Following a decade of imaging to support research and clinical trials at ANSTO and the University of Sydney’s Brain and Mind Centre at Camperdown, two PET scanners have been transferred to the University of Wollongong.
(left to right) Callum Barnett, Gita Rahardjo, Hasar Hamze, Dr Arvind Parmar, Andrew Arthur, David Zahra
The two instruments, Inveon multimodality preclinical PET/CT and SPECT/PET/CT scanners, were located in close proximity to ANSTO’s National Research Cyclotron facility to supply short-lived radiotracers used in imaging.
Both ANSTO and external researchers from universities, hospitals, research institutes and industry had access to the scanners.
In total, Australian and international collaborators have worked on more than 36 major imaging-based projects in the period since the systems were commissioned.
“These cameras were used extensively in the last ten years. More than 6,600 individual PET, SPECT and CT scans were completed. In terms of the volume of visual information, the scanners produced almost 18 terabytes of data,’’ said Hasar Hamze, Imaging Officer, Biosciences.
As a research hub, the site acted as a node of the premier National Imaging Facility (NIF) and as a Siemens reference site for the Inveon systems. The team often shared expertise in optimal preclinical nuclear imaging methods.
Over the past ten years, the scanners were an invaluable research tool in the fields of neuroscience, oncology, basic physiology, and radiopharmaceutical drug development and resulted in a number of papers in high-impact publications.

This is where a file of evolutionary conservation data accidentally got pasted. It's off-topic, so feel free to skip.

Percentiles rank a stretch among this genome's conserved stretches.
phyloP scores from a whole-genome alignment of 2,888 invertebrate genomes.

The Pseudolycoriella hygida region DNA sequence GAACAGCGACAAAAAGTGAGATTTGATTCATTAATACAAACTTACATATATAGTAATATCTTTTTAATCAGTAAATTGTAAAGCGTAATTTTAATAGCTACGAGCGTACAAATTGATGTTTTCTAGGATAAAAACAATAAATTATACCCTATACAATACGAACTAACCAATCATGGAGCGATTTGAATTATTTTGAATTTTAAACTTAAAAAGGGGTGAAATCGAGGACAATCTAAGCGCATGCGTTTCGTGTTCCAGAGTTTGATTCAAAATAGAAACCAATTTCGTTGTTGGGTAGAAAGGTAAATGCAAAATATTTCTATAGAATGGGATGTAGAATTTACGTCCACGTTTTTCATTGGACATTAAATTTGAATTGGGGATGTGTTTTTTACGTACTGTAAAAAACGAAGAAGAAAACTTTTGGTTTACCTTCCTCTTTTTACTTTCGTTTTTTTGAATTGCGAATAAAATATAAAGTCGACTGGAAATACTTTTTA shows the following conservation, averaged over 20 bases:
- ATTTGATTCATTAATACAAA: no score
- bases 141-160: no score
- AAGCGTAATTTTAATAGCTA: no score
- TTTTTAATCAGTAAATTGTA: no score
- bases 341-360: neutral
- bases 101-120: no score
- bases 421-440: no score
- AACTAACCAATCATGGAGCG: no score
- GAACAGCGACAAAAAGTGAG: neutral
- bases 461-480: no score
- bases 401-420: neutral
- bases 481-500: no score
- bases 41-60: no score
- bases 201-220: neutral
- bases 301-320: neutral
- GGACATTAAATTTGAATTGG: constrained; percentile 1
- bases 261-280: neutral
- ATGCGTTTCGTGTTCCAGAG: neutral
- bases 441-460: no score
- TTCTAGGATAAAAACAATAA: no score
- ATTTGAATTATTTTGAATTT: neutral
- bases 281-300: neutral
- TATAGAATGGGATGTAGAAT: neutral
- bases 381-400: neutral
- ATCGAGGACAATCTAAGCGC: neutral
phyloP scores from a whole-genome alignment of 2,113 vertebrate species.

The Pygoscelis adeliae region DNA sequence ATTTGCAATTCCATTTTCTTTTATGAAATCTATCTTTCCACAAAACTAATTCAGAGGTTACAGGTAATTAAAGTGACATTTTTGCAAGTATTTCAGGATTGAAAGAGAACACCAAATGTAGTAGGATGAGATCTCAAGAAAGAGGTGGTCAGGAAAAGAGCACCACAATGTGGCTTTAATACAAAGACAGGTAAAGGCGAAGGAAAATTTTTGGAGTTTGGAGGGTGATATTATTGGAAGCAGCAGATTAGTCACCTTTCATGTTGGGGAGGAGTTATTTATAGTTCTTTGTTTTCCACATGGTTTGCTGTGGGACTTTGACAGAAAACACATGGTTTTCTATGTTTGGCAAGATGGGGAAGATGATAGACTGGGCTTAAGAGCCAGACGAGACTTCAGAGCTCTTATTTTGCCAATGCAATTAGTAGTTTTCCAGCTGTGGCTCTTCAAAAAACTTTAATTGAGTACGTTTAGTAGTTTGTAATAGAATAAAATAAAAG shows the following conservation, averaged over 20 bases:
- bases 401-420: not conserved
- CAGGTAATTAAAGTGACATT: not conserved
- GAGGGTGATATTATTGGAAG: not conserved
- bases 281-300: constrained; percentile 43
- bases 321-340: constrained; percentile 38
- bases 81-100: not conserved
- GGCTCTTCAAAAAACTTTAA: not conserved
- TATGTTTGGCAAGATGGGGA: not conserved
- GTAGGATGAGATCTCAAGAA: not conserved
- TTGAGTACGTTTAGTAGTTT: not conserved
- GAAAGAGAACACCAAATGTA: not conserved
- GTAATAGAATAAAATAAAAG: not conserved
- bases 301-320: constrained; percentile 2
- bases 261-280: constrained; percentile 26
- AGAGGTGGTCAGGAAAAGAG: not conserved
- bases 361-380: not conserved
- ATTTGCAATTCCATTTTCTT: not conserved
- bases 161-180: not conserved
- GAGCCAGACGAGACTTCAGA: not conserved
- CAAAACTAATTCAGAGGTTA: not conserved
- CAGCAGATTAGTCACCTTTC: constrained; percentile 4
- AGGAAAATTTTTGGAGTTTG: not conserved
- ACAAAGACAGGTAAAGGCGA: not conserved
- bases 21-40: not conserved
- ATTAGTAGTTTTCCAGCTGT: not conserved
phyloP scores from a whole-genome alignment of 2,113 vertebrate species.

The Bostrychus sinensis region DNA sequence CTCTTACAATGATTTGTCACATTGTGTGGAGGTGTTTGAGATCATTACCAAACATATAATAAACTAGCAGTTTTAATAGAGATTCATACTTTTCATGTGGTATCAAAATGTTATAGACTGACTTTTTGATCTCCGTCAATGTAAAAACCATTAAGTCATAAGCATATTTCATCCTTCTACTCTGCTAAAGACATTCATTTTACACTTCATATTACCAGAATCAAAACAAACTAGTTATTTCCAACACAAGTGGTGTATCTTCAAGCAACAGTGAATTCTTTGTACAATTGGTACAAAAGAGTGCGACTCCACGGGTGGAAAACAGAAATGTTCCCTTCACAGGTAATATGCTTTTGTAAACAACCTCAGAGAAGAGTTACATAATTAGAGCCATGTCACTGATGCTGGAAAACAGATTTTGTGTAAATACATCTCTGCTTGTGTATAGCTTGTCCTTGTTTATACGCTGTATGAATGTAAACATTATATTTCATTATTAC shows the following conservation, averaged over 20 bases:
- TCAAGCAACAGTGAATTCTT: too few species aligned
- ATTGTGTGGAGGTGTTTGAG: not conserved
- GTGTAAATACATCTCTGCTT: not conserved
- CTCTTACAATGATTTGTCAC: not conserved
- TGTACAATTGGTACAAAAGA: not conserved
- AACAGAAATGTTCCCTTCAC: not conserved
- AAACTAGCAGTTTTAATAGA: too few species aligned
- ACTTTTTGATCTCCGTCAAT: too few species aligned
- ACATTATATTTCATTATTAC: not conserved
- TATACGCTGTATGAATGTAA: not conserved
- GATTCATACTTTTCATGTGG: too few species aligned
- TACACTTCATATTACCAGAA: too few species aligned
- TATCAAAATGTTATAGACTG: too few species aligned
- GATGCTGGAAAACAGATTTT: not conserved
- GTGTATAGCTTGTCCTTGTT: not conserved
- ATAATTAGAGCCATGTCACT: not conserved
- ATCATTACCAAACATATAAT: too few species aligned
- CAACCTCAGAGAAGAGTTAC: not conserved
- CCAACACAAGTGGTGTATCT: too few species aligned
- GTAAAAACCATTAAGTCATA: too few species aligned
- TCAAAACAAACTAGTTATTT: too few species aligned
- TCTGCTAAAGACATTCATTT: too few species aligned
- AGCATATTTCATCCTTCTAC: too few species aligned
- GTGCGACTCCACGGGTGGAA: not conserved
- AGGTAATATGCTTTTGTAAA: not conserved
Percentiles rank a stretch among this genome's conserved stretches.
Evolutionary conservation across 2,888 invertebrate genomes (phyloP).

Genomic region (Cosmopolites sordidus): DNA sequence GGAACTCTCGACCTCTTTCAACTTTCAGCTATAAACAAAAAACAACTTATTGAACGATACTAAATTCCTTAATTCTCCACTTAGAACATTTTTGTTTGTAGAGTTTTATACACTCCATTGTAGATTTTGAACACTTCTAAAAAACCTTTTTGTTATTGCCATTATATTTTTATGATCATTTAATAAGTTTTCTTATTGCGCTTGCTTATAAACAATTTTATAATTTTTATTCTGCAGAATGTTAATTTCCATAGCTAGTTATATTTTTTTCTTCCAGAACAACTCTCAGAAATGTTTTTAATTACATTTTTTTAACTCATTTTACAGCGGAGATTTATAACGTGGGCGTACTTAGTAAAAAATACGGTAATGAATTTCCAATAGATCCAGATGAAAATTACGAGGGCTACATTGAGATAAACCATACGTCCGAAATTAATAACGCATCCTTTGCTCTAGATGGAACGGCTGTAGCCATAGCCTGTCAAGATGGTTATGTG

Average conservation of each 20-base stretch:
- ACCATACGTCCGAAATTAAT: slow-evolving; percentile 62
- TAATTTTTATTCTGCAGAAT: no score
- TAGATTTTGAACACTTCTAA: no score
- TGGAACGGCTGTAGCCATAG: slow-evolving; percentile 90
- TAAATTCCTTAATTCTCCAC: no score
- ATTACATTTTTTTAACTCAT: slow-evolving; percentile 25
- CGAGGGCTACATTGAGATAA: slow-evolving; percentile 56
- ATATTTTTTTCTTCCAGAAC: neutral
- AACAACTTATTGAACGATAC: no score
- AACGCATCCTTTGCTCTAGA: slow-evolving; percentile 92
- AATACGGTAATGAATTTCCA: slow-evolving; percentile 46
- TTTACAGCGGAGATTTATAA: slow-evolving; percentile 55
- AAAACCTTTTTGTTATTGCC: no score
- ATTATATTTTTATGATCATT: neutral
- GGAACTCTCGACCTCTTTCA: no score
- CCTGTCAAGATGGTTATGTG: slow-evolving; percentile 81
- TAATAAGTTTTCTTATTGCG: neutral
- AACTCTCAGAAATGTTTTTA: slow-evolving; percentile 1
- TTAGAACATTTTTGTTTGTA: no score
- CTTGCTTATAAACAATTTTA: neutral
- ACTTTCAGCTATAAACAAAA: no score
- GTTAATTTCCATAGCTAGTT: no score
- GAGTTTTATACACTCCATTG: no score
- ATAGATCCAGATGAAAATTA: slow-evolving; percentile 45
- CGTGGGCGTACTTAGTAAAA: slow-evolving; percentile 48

As the cameras neared their end of service life, plans were devised to find a new home for these scanners in Prof Michael Lerch’s lab at the Centre for Medical Radiation Physics, at the University of Wollongong (UOW).
Imaging scientists David Zahra and Hasar Hamze made significant contributions to the transfer process.
“There has been a long-standing relationship between ANSTO and the University of Wollongong. The equipment donated by ANSTO is going to be used for teaching the next generation of medical physicists in the mechanisms and principles of radiological imaging and nuclear medicine. We hope this will enhance future research collaborations with ANSTO,” said Prof. Michael Lerch, Head of School of Physics, UoW.
“Although the scanners have reached the end of their lifecycle for research, they will be a great teaching tool for students of nuclear imaging,” said Dr Mitra Safavi-Naeini of ANSTO, who proposed the idea and negotiated the arrangement.
The scanner is disassembled prior to transport to the University of Wollongong
ANSTO will help with the initial installation and commissioning of the system, which was transported in the second week of April.
“In terms of sustainability, we are absolutely delighted that the scanners, which have been very productive, can be used by our long-term collaborators at UOW,” said Dr John Bennett, Leader of ANSTO Biosciences.